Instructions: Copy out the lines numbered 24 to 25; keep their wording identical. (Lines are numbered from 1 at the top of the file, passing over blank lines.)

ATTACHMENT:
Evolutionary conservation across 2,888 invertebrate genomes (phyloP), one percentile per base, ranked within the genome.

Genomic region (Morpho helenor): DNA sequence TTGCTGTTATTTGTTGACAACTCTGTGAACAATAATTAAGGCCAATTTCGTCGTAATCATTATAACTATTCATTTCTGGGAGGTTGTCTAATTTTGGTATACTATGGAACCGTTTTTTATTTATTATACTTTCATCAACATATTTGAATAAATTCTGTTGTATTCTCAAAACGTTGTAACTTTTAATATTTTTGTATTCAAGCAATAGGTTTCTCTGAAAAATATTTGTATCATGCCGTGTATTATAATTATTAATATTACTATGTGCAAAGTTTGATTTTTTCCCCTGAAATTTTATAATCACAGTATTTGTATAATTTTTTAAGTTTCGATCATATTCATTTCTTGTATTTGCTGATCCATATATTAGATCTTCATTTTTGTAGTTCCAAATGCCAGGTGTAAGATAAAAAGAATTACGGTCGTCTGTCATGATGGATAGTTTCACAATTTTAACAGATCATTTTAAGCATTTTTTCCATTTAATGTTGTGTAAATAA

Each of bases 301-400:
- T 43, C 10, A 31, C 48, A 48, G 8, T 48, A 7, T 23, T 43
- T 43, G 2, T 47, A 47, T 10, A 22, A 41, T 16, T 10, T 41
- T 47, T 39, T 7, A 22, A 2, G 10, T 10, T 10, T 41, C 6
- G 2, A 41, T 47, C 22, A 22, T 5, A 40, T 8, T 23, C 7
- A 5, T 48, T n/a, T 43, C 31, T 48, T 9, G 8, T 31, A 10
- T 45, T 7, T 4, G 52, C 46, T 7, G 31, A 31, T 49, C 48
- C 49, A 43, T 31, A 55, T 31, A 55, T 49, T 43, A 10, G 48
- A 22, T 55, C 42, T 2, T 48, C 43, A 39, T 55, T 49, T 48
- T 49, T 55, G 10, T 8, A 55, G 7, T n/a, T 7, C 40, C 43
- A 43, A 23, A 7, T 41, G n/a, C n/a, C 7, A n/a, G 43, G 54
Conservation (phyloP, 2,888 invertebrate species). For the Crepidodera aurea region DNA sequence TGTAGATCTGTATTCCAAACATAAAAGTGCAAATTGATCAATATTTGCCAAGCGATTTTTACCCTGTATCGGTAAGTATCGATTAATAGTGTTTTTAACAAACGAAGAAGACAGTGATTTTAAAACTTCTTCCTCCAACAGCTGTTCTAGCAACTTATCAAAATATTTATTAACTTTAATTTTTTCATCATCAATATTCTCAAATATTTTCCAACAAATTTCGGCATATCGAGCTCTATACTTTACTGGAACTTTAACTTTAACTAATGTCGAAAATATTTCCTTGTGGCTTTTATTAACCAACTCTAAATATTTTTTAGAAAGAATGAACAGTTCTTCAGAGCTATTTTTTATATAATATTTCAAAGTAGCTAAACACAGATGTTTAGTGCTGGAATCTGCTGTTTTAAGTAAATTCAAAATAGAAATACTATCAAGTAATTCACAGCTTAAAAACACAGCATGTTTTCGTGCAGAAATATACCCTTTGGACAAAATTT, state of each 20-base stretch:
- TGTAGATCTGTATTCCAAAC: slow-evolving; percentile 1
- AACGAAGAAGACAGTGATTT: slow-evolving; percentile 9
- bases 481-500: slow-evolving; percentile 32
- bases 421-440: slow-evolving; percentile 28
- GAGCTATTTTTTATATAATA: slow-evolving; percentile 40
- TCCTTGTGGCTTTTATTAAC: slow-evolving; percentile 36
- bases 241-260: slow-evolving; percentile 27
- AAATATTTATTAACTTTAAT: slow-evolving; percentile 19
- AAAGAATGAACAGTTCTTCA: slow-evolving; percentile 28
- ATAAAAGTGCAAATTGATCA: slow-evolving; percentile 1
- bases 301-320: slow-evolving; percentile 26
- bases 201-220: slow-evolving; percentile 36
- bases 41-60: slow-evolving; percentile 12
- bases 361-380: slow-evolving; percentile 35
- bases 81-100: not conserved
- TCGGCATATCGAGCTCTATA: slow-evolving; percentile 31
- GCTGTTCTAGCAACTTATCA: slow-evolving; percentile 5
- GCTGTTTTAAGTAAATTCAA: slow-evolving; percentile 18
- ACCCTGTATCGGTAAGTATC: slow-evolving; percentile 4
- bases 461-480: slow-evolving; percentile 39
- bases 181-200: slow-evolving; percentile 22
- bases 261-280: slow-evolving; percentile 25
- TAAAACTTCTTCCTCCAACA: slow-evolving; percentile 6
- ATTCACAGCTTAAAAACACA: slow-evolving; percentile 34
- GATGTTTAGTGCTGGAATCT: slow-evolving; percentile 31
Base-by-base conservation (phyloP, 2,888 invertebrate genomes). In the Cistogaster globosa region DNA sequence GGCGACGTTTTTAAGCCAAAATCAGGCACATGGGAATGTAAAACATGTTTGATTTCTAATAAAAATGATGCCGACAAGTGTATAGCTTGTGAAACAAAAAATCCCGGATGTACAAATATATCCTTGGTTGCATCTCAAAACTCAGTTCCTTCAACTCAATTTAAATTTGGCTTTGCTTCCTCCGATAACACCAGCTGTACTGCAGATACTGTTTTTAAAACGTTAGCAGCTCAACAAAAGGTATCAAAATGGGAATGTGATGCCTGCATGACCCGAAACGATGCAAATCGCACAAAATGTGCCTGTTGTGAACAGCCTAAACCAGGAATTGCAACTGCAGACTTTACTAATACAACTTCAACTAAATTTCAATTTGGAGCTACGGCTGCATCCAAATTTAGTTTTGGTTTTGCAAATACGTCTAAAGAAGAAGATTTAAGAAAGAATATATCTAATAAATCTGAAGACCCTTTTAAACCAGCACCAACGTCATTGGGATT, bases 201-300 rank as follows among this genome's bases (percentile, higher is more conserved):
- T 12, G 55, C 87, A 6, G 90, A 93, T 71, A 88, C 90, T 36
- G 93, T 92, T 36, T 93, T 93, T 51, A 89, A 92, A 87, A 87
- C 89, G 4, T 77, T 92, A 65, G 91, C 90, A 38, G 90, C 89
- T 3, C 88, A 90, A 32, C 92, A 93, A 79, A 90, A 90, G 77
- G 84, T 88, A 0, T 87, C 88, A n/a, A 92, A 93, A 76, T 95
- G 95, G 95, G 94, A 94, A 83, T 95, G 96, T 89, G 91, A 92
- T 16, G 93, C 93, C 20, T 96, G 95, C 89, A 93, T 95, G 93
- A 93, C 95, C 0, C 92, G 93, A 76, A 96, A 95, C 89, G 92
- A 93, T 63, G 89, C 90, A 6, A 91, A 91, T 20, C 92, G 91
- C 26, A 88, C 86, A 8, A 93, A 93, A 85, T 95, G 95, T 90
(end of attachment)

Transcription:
- ATAAAAGTGCAAATTGATCA: slow-evolving; percentile 1
- bases 301-320: slow-evolving; percentile 26